Baker’s economic development plan designed to create ‘opportunities for all’

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Gov. Charlie Baker has rolled out major energy, opioid and charter school proposals and now the administration has a draft economic development plan on the table that aims to attract and retain highly-skilled workers, strengthen the state’s competitive business clusters, and produce middle-market housing, especially near public transit.

State law requires each new administration to publish an economic development plan and implementation strategy within the administration’s first year. Baker’s team says its “Opportunities for All” plan, which will be the basis for legislative initiatives, was assembled after “thousands of conversations” with business groups and economic experts, meetings with 67 legislators, more than a dozen listening sessions, and feedback gathered during visits to 110 cities and towns this year.

“The plan seeks to enable economic prosperity for all the Commonwealth’s citizens, economic vitality for the Commonwealth’s communities and regions, and economic growth for its businesses,” Housing and Economic Development Secretary Jay Ash wrote in his introduction to the 59-page plan, which appears mindful that economic growth has long lagged outside the state’s Greater Boston area.

Ash plans to sit down with members of the Legislature’s Economic Development and Emerging Technologies Committee Monday morning to discuss the plan, which is dated Nov. 12 and is open for public comment through Dec. 3.

The plan, which favors generalities over specific proposals, identifies seven policy priority and implementation focus areas: preparing communities for success, fostering a culture of innovation and entrepreneurship, advancing key clusters and industries, creating a balanced regulatory and business cost environment, expanding workforce development and talent retention, adopting housing policies that support economic growth, and improving transportation access.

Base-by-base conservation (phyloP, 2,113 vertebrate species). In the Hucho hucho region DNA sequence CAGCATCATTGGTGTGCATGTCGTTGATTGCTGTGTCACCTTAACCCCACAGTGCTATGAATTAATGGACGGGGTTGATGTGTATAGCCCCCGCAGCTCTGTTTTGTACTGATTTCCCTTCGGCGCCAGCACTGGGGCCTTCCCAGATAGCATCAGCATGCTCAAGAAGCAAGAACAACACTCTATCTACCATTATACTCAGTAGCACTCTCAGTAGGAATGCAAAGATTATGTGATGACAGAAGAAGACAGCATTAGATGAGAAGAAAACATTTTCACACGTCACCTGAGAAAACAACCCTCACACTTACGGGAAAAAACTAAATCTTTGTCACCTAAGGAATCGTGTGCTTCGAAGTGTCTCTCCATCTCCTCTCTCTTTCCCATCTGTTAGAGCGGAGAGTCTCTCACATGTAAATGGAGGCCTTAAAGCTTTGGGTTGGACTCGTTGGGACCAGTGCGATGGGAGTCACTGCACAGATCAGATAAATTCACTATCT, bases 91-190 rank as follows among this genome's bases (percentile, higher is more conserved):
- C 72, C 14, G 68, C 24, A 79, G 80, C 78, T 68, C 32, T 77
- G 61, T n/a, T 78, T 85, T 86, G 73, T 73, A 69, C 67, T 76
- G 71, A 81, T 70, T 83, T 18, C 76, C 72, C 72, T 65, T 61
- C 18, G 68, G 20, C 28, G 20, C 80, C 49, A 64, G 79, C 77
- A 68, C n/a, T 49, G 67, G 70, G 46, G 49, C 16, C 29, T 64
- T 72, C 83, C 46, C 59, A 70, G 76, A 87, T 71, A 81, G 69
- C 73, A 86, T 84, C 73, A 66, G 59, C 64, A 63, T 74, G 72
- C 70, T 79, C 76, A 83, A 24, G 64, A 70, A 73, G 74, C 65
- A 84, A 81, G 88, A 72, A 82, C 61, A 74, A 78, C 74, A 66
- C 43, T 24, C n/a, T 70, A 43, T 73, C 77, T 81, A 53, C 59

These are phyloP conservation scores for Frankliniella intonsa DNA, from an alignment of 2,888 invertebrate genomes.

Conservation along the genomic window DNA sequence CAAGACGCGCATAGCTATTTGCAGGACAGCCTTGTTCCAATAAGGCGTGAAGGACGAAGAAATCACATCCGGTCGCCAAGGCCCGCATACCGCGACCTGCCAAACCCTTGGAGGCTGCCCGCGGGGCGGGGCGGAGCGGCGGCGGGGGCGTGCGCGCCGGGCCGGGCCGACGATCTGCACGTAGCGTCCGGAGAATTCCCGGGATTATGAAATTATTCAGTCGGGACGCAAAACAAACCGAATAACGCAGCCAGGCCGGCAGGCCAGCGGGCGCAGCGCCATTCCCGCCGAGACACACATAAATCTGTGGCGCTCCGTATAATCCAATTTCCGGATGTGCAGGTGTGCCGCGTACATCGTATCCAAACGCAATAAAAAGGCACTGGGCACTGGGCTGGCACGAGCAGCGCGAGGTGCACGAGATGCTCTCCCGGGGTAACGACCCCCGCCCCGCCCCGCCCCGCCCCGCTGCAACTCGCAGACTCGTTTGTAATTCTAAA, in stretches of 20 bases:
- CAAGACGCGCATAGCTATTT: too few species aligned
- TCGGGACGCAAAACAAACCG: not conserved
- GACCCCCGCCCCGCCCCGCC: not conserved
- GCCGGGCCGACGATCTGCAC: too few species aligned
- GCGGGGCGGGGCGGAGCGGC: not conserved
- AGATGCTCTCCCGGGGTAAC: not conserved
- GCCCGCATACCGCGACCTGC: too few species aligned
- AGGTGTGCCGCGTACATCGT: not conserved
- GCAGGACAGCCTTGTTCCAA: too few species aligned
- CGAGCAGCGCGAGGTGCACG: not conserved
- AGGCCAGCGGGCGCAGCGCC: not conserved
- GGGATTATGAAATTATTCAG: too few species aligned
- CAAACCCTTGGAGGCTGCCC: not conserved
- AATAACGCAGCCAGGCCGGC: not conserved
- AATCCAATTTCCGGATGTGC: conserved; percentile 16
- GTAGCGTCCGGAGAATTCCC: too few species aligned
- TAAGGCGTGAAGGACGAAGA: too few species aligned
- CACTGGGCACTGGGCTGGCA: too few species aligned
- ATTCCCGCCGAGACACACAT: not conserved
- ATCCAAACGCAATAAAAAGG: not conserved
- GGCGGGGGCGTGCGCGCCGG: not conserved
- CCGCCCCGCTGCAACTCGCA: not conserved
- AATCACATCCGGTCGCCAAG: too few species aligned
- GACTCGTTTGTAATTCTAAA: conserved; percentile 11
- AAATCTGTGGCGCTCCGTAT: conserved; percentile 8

The administration draped its plan around a comment Baker made in his January inaugural address when he identified impediments to economic growth in Massachusetts. “There’s no single initiative that can start and sustain a job creating economy. But there is clear evidence that we’re too complex, too expensive, and too slow to move and make decisions. On this we must do better,” Baker said.

During their listening sessions, administration officials heard a long list of complaints. They included site readiness and infrastructure concerns, a lack of capacity in local governments, the volume and complexity of business and land use regulations, limited affordable housing stock, uncompetitive business costs, employers struggling to find and retain skilled workers, businesses challenged in accessing early-stage capital, and economic troubles in communities outside the Boston core.

The plan calls for state partnerships with cities and towns, without the state dictating solutions, “to build strong, nimble, development-ready communities and regions.”

“All 351 communities of the Commonwealth matter,” the plan says. “And each has its own economic priorities. The state will partner with each community and region to leverage their unique assets in ways that are consistent with their own growth plans and opportunities. Efforts will support high-growth, established and emerging communities. The Commonwealth will remain focused on Gateway Cities, and will expand programming to recognize the importance of Gateway Cities as regional sources of stability and growth. The Commonwealth will renew its focus on regional development opportunities. An Urban Agenda will also be pursued, along with efforts to advance suburban and rural interests.”

Calling small businesses and startups “the backbone of the Massachusetts economy,” the plan outlines the state’s economic strengths and weaknesses and in general terms describes ways to build on the strengths and address the weaknesses.

Hoping to reduce unnecessary business costs and attract investment, the Baker administration is in the midst of a government-wide review of government regulations and the plan says reforming regulations “will create a first-in-class business environment.” The plan says that reforming regulatory barriers to job creation and economic growth “will take place on an ongoing, continuous basis.”

Full plan:

— Written by Michael P. Norton

Copyright State House News Service